Disabling the drive does turn off the holding torque to the motor. I am going to proceed with this solution because it is much simpler to implement (KISS principle). All I need is a SPDT switch.
After much trial and error, I have managed to get the rotary attachment functioning and calibrated. Using a SPDT switch the gantry or rotary drive can be selected. Toggling rotary enable in the software changes the parameters to the motor driver selected. Everything seems to be working as it should.
For the benefit of others, would be great if you are willing to share the details of your process and of final result. Pictures?
I would be glad to. I will try to take some pictures tomorrow or this weekend.
Can you share how you wired it? That’s what I’ve been waiting to do with mine since I have hybrid steppers on my X and Y axis and a normal stepper on the rotary attachment. I’m going to need to install a dedicated driver just for the rotary attachment and just not sure how to wire it in without having to keep swapping out the drivers when I used it. Thanks! Jason
Jason, I am not sure of the difference between a hybrid stepper and a normal stepper. This is the drive I used for my rotary.
This is for a two-phase hybrid stepper. Would this drive work for your rotary motor?
I added a switch to top of the front panel to select which driver to use for the Y-axis. Select Gantry or Rotary.
The three wires between the drives are from the switch. Black is 5V- (Com on the SPDT switch), Red from gantry selected (ENA-), White from rotary selected (ENA-). The ENA+ on both drives are connected to 5V+. The drive is enabled when the ENA input is an open circuit.
The step and direction are paralleled to both drives.
With this setup I can jog the gantry over the rotary attachment where it needs to be. Select the rotary drive with the switch. Select rotary enable in the LB software and burn the job. When finished, disable rotary in the software and switch back to gantry on the front panel. Everything is back to normal.
Hey Stan, sorry for the late reply. Here’s my stepper drivers. The blue drivers are the hybrids, they have a feedback port to get feedback from the motor. I just realized these are 3 phase and so are the motors, but my rotary attachments are 2 phase, that’s the other reason why I bought a separate stepper driver.
Stan, what are the 4 relays for directly behind the Y axis driver?
You should be able to wire yours the same way did.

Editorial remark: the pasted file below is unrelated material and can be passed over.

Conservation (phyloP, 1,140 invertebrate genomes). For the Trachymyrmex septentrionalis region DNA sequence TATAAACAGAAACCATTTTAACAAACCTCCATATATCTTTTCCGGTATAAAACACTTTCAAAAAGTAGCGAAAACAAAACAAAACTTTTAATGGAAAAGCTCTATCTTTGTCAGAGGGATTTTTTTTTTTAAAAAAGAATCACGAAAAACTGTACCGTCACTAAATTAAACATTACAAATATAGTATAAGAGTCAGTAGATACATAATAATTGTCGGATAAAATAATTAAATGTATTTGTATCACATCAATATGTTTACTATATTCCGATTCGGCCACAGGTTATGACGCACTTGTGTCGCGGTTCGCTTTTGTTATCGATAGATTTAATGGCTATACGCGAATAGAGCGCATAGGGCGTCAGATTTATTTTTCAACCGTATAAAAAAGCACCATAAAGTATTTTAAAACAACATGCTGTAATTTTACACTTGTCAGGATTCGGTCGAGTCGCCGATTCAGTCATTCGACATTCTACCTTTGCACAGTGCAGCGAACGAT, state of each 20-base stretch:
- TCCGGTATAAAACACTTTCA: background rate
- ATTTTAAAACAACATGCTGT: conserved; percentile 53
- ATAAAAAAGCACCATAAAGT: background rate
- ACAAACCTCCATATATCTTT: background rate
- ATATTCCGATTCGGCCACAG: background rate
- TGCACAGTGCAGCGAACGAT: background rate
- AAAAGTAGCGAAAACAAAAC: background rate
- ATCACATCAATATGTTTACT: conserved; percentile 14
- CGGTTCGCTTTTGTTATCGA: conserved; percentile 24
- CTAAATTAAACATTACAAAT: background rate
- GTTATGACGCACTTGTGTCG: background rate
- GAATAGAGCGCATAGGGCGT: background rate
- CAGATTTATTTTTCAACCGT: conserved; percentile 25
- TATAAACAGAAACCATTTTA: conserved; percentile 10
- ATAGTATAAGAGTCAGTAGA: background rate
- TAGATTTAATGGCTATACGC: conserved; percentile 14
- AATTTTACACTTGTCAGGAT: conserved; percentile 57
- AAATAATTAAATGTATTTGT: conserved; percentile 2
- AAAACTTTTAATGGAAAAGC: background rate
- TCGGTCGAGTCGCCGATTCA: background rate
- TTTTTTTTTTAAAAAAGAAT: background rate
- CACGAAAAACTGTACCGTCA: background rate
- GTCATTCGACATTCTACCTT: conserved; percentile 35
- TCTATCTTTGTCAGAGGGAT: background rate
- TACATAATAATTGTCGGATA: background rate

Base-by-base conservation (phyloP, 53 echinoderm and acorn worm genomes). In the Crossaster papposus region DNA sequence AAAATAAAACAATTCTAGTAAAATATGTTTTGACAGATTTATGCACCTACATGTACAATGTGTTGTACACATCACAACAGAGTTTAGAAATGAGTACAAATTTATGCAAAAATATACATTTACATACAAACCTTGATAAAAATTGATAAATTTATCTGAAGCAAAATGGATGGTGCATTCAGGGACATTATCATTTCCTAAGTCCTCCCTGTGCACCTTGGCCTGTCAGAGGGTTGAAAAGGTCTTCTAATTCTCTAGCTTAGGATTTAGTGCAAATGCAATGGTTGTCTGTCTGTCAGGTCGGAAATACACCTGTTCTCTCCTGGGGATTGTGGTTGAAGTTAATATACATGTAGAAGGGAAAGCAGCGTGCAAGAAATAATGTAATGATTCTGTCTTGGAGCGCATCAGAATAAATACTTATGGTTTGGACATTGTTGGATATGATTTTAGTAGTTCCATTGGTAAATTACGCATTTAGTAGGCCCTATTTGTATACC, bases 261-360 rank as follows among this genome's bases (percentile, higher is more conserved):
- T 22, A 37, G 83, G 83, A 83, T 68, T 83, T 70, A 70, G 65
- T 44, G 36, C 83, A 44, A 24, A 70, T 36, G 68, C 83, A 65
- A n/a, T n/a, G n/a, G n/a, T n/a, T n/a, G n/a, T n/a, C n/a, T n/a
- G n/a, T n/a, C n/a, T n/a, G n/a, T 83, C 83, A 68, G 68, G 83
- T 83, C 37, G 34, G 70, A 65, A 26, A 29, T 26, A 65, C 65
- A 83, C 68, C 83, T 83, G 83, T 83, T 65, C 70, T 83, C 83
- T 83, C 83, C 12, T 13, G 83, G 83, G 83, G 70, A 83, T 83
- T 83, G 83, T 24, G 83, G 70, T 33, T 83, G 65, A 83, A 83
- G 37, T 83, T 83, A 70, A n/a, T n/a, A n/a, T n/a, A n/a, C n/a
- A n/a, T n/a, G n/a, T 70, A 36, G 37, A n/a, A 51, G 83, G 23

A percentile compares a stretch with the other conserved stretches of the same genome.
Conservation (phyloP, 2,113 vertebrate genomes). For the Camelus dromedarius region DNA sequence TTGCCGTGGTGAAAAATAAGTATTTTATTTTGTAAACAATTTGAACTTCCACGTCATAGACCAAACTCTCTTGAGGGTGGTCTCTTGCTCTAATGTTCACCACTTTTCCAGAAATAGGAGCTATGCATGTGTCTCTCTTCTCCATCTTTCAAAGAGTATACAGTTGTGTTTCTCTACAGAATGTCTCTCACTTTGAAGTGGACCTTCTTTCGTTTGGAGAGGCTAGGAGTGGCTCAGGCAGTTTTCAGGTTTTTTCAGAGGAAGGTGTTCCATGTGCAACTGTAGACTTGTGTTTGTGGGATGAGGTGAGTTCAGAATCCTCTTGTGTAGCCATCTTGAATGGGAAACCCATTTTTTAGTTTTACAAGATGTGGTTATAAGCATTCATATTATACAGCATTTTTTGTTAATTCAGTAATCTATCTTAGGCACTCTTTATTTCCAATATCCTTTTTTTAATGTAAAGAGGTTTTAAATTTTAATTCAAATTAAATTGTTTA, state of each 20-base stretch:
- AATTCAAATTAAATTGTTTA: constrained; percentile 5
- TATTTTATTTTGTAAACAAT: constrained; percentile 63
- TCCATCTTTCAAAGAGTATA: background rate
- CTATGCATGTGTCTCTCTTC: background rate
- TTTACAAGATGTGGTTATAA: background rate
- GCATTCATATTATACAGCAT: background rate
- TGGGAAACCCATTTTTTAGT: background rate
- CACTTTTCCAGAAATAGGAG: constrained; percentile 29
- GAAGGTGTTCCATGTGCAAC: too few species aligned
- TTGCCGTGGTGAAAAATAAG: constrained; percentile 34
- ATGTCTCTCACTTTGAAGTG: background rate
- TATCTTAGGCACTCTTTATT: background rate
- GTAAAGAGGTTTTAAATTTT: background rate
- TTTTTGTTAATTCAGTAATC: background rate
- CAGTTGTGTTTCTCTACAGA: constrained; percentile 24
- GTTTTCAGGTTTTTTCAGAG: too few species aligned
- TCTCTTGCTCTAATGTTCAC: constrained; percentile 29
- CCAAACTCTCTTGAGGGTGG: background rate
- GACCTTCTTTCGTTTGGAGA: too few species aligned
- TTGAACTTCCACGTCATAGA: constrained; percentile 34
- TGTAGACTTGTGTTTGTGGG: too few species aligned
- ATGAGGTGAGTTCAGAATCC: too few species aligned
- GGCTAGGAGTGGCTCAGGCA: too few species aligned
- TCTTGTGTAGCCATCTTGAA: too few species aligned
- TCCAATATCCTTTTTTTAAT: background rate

I am using the relays to control the
exhaust blower and solenoids for the air supply and air assist.
Ok great! If I get some time tomorrow afternoon I’ll give it a go! Thanks for your help Stan!
Would you mind sharing some info on how you wired the relay to the blower? I hate going behind the machine to plug and unplug it, it’s too loud to leave it run while I’m loading files to the machine.
For your air assist are you using the kit from Cloudray laser?
I will start another post tomorrow for the blower and air assist.
I am using compressed air and not the air pump that came with the laser. My setup is a little different than cloudray. It uses a pressure regulator and two solenoids with two flow control valves.
Thanks Stan, really appreciate your help! Jason
Jason, Were you able to make any progress?
I have not been able to make any drawings for the blower and air assist controls yet.
Hi Stan, Unfortunately I didn’t get a chance to do it over the weekend. I’m hoping I’ll get it done this coming weekend. I’m currently installing the ultimate air assist system from Cloudray and also looking to see what I can do about controlling my noisy exhaust fan from a switch on the front panel like you have. When I finish the air assist I’ll start working on the rotary install. Well the truth is that I still need to instal the hybrid steppers and drivers as well although the rotary still in not currently connected. I may do a temp rotary set up (if I have to use it) until I get the time to swap in the new motors and drives.
Do you think this relay will work good for my exhaust fan? The fan is 110v. I see on your pictures the relays have some diodes. Will I need them also?
That is a 120VAC coil relay. For the output of the controller to operate the relay you will need a 24VDC coil. The contacts of the relay can be any voltage (AC or DC). The diode across the coil helps protect the output circuitry of the controller from back EMF when the relay is de-energized. It’s a good idea to include that. Automation direct offers a relay with the diode built in (QL2X1-D24). You can also add your own diode across the coil.
This topic was automatically closed 30 days after the last reply. New replies are no longer allowed.